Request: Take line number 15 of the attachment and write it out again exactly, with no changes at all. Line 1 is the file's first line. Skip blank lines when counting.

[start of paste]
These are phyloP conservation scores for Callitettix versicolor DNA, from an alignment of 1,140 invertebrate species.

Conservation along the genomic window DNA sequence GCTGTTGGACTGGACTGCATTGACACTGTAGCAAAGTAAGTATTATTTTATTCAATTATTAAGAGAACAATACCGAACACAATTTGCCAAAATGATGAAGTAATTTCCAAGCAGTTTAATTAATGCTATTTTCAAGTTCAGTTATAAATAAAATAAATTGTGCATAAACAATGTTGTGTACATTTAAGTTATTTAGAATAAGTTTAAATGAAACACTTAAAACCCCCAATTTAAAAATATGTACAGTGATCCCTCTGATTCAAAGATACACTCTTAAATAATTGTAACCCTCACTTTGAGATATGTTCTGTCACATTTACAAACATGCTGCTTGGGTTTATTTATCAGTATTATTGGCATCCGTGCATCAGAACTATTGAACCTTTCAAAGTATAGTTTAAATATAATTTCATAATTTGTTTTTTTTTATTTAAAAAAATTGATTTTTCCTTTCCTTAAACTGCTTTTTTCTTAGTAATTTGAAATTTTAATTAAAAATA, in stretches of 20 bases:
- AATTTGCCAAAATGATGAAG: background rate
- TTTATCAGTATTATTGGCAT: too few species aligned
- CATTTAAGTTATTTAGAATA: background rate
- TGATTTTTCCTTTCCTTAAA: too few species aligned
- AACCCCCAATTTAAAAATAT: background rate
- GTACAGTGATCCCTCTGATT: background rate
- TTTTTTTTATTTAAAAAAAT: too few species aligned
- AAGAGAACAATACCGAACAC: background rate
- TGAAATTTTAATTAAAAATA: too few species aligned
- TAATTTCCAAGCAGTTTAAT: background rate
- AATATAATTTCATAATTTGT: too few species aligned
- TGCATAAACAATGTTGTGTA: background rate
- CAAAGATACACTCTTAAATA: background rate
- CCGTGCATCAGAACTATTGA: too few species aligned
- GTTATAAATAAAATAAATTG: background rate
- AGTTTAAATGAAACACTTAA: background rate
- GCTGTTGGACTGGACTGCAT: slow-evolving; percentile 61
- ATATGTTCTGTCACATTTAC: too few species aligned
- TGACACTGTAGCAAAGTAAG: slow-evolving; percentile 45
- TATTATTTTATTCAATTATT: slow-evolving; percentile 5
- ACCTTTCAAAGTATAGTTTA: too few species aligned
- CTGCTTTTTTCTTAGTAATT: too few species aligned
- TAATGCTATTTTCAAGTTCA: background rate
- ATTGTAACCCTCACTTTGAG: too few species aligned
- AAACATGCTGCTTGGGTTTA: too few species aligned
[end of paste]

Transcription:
- CAAAGATACACTCTTAAATA: background rate